Every year, IT devices become smaller and more portable, bringing more capabilities to users around the office and further afield. But that only works as long as they have power. What happens when you don't have the outlets nearby to give your device the watts it needs?
Power over Ethernet (PoE) has evolved as a way to easily power connected devices using nothing more than an Ethernet cable. Both the power and the network data arrive via the same socket, making for a streamlined, low-footprint connection. Not only can this look professional and uncluttered when connecting VoIP handsets in an office, but it's also useful in situations where power isn't readily available.
For example, you might want to put security cameras around your building but don't want the expense of paying a licensed electrician to run power lines to them and installing electrical outlets. Running Ethernet cable to the rooftop, fence, or outbuilding where you want to install the unit is safer than running AC current, and in many cases the signal will be more reliable than Wi-Fi.
It can also be useful inside the office, where power is generally available but where there just aren't enough sockets, or where you want to keep the environment uncluttered. Many companies migrating to VoIP handsets might not want more power cables trailing under the desk, for example, or might worry about overloading existing outlets. PoE is perfect for these situations.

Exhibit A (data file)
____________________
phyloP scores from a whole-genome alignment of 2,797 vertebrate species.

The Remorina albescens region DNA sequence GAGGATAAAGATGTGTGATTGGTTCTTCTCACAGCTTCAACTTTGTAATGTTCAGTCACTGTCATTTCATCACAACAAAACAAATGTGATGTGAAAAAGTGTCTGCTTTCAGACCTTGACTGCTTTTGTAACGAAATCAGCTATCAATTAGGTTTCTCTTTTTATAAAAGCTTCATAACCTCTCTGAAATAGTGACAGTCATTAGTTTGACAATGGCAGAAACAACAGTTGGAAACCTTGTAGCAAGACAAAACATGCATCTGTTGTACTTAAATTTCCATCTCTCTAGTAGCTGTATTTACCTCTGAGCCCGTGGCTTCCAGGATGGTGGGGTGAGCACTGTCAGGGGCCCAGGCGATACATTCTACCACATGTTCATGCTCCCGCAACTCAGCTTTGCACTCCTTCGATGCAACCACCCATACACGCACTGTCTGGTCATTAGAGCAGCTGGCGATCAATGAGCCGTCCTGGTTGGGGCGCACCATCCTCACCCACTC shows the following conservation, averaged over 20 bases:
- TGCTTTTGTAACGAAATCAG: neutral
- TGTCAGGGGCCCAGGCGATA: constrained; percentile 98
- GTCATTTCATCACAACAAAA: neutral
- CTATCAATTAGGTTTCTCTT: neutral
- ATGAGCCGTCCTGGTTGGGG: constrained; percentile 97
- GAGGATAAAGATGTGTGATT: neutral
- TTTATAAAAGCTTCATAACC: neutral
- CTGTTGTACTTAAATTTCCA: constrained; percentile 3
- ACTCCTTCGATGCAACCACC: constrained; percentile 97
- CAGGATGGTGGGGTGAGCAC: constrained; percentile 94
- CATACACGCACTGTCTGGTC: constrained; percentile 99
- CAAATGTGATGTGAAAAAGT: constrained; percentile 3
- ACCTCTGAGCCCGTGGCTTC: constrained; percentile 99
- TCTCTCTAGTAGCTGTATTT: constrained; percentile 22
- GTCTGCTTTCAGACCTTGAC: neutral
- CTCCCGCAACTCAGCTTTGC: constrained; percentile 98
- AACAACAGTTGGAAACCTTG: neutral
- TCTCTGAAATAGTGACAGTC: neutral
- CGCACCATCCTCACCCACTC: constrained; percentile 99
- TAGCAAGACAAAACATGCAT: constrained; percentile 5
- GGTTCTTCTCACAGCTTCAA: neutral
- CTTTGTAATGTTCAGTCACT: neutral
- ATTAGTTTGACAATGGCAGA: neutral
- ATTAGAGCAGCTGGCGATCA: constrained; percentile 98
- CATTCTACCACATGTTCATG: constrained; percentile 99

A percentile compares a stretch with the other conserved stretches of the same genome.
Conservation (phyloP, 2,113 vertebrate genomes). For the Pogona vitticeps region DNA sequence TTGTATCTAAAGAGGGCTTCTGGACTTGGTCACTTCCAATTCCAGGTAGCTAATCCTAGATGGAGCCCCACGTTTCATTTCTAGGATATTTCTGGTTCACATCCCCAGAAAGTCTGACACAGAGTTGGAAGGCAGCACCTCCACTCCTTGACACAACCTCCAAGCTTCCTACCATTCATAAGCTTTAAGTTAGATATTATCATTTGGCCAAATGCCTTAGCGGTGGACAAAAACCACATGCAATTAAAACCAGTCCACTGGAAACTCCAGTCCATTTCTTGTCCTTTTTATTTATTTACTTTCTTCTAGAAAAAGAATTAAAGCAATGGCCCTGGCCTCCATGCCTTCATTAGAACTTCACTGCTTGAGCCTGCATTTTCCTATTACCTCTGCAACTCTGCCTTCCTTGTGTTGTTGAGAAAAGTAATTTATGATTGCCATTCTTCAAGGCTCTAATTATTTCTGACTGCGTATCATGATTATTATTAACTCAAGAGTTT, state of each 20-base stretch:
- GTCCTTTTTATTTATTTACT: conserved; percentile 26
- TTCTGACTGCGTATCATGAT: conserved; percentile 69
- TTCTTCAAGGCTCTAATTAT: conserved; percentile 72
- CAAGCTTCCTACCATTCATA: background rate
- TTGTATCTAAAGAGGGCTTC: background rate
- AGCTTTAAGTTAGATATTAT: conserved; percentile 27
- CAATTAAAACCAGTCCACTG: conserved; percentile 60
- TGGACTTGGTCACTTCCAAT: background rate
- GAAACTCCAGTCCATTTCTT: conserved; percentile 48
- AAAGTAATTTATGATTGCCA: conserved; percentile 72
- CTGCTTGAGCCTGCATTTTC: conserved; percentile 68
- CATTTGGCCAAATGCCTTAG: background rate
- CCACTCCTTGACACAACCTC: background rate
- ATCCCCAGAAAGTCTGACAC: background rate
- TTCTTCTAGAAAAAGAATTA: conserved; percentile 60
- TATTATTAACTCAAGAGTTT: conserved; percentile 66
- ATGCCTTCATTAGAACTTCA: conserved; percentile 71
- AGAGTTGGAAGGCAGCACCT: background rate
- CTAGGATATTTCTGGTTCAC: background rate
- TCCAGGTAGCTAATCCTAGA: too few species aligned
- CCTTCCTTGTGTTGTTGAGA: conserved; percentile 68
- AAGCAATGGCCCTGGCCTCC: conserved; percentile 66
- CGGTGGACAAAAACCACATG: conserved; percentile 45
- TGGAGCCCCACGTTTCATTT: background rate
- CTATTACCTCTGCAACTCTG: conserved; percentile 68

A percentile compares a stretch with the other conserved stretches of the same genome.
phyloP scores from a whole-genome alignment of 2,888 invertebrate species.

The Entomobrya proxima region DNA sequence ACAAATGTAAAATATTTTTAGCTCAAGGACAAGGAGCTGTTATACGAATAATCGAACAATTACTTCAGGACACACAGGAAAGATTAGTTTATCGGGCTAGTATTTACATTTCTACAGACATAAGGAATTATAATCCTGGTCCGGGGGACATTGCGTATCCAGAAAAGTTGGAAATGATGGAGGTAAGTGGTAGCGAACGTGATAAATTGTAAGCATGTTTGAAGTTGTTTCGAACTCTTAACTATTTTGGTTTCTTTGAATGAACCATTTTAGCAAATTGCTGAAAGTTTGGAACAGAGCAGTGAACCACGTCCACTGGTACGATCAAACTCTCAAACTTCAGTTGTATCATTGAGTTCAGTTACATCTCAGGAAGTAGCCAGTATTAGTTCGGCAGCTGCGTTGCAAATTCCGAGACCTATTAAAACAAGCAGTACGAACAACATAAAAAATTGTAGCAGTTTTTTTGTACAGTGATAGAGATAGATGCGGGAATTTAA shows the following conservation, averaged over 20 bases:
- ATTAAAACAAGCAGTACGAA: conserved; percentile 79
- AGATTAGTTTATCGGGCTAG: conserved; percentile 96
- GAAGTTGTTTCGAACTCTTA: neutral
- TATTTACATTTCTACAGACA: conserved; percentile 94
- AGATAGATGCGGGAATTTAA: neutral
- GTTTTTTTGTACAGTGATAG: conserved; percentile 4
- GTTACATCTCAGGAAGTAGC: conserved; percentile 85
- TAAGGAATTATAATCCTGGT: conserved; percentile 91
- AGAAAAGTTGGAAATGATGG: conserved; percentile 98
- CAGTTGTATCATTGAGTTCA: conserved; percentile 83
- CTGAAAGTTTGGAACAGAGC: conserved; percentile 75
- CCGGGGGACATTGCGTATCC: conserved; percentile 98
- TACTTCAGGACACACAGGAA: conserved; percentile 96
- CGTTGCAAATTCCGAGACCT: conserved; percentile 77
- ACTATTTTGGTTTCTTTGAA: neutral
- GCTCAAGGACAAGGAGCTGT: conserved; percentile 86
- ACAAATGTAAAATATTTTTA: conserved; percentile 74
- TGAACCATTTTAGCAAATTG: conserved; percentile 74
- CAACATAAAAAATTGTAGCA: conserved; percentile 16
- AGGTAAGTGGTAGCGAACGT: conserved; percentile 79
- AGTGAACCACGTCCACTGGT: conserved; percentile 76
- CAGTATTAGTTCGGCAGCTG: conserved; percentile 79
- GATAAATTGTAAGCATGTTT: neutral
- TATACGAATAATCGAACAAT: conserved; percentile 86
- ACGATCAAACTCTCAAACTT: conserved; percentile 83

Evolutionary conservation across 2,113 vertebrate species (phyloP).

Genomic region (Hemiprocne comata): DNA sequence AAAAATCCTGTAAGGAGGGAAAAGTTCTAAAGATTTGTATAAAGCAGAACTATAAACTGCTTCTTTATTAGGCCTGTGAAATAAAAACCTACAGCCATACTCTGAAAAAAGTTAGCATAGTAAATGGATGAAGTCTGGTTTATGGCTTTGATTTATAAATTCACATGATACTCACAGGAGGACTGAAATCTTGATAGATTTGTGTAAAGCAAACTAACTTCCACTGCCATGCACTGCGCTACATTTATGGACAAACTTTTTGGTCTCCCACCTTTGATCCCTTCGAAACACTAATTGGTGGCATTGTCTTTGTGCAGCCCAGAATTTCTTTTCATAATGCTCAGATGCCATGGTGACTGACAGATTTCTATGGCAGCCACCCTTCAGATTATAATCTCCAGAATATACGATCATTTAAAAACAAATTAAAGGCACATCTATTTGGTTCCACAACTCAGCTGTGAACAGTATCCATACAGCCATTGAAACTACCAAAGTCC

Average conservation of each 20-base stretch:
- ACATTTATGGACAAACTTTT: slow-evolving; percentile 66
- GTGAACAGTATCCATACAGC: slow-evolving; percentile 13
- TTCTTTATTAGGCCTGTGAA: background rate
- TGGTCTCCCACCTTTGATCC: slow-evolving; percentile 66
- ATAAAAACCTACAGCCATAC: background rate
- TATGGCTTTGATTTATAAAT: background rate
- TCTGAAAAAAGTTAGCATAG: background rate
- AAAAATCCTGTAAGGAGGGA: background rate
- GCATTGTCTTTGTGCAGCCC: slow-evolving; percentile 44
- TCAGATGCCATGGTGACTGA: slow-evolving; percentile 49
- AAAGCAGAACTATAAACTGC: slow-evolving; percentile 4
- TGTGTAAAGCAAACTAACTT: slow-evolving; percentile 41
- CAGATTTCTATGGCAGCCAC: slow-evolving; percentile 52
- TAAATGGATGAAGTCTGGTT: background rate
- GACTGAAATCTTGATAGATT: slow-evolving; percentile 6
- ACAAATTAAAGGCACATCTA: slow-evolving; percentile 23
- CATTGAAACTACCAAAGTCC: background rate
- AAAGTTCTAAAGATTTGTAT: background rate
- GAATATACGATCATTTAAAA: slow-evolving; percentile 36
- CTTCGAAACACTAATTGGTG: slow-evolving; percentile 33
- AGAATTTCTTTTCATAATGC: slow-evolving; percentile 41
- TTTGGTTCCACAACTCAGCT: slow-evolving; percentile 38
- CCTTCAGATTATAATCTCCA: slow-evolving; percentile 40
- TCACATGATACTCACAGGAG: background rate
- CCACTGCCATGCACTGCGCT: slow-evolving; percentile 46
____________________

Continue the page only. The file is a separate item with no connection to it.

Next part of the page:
PoE installation requires little more than an endpoint device capable of supporting it at one end, and an Ethernet switch with PoE-capable ports at the other. You can often buy switches that dedicate a subset of ports to PoE connections, leaving the rest for non-powered network connections to other equipment with ready access to power.
PoE began in the early 2000s with the 802.3af standard, which allowed up to 15.4 watts of power per Ethernet port. Then, the 802.at standard emerged with support for an extra ten watts per port. However, if you have already invested in non-PoE switches, you can opt for an injector. This is a unit connected to AC power that sits between your VoIP handset or security camera and your conventional switch, adding the power into the Ethernet connection between them.
There's also a newer standard called 4PPoE (802.3bt), which increases the power capability still further to a maximum of 71.3w. This is designed for high-powered endpoints that carry more on-board processing functionality.
While security cameras and VoIP handsets might be the most likely use cases for most customers, PoE does have some other applications. These include powering outdoor radios for wireless communication, along with remote routers or switches in areas where there's only a single Ethernet port but where you need to support several PoE devices. Inside a building, PoE can be useful for low-power kiosks, especially in settings where equipment must be set up and torn down quickly.
You might also find PoE useful in industrial settings where safety or reliability regulations don't permit the use of RF technology. Installing Ethernet-powered sensors can be a good way to configure industrial environments with minimal fuss.
Consider PoE as a way to push valuable technology to those last areas of your business where electrons are hard to find. Used judiciously, it can make everything from digital signage to IP-powered intercoms a possibility, wherever you want to put them.